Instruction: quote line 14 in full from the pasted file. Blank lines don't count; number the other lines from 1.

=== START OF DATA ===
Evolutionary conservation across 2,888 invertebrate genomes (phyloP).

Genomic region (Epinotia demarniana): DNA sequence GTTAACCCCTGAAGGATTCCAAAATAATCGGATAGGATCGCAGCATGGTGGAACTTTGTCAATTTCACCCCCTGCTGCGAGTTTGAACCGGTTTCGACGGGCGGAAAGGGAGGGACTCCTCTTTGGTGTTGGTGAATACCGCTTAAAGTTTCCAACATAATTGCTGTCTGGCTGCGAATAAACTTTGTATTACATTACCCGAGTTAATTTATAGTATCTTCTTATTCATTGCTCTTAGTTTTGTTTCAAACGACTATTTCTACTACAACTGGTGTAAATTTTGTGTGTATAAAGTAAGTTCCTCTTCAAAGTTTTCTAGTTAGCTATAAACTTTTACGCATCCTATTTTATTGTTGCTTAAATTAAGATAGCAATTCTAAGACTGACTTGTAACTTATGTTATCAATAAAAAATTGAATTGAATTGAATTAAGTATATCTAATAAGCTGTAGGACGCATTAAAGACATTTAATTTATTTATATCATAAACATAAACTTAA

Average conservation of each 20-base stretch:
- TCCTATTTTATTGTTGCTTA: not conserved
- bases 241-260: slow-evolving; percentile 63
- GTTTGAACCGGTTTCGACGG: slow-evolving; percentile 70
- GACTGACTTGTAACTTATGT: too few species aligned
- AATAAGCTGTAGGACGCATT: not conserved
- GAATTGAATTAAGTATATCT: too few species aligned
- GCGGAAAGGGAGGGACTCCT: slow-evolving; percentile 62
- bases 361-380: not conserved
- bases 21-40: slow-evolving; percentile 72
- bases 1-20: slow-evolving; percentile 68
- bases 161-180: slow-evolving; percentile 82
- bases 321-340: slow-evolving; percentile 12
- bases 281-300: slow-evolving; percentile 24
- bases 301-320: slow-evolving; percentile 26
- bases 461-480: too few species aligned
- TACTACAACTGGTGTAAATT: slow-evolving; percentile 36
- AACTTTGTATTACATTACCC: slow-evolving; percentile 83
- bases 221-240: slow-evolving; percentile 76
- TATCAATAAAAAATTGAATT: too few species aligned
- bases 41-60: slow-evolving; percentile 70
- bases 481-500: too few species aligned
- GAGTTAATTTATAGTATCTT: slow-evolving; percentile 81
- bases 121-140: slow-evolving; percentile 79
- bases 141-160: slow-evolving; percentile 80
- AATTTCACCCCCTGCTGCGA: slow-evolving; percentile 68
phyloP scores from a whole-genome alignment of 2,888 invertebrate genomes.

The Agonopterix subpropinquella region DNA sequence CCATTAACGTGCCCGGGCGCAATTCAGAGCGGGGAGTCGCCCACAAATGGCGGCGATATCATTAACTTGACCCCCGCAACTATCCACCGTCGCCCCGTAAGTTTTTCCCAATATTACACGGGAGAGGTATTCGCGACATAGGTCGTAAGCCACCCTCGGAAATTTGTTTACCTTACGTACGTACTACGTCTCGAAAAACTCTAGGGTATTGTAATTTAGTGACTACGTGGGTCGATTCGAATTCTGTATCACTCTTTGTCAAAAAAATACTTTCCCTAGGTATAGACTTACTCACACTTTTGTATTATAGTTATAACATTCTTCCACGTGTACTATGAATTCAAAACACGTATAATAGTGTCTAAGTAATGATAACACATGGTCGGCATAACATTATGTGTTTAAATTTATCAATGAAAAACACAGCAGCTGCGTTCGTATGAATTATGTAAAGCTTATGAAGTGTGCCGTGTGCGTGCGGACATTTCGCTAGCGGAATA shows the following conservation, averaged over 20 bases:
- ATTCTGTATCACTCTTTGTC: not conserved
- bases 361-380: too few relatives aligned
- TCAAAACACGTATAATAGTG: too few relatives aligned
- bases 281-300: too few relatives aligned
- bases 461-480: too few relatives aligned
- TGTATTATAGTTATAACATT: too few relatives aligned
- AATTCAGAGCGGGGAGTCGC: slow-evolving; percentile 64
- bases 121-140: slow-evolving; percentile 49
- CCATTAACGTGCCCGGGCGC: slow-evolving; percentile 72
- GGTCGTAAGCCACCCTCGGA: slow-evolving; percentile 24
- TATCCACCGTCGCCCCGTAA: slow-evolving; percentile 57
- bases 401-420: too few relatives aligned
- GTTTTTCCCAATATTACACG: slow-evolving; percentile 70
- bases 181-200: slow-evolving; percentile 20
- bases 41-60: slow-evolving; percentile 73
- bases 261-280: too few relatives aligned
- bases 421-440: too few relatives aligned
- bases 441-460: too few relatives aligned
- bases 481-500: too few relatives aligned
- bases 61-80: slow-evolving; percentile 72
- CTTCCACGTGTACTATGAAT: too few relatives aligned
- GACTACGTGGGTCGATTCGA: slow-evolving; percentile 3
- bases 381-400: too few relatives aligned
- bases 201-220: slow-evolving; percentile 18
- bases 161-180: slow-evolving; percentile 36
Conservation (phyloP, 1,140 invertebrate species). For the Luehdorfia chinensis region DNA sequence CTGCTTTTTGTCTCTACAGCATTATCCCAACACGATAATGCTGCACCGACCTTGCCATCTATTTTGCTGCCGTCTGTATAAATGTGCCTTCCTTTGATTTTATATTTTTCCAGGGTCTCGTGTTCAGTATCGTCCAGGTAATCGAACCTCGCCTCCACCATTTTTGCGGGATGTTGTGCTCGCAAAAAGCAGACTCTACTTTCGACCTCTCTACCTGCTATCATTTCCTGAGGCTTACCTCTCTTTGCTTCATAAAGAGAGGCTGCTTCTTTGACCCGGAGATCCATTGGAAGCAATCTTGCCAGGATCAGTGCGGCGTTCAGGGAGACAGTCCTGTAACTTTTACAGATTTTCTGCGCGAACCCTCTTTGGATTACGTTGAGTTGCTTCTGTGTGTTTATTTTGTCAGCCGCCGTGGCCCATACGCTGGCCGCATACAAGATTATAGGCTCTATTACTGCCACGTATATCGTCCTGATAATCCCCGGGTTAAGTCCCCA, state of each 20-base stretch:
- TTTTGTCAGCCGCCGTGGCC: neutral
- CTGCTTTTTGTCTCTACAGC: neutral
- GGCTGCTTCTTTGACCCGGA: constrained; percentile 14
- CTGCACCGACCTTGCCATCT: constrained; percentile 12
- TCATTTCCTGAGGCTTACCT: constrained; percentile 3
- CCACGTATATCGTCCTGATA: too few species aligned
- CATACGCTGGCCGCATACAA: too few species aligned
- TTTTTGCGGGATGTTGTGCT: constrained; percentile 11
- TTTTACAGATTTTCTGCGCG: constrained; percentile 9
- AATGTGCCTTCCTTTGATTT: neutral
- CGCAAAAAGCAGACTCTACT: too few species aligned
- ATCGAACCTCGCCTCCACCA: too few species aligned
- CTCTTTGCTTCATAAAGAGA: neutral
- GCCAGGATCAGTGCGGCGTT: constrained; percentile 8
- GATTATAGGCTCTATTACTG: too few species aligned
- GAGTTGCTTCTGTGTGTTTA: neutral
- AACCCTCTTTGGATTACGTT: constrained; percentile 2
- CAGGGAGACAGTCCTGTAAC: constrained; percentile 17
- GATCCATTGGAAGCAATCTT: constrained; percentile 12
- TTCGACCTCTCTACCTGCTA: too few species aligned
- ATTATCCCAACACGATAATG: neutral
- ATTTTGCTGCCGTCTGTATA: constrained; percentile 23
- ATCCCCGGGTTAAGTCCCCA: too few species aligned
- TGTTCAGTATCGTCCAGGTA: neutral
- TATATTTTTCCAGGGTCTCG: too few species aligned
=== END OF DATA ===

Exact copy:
- bases 161-180: slow-evolving; percentile 82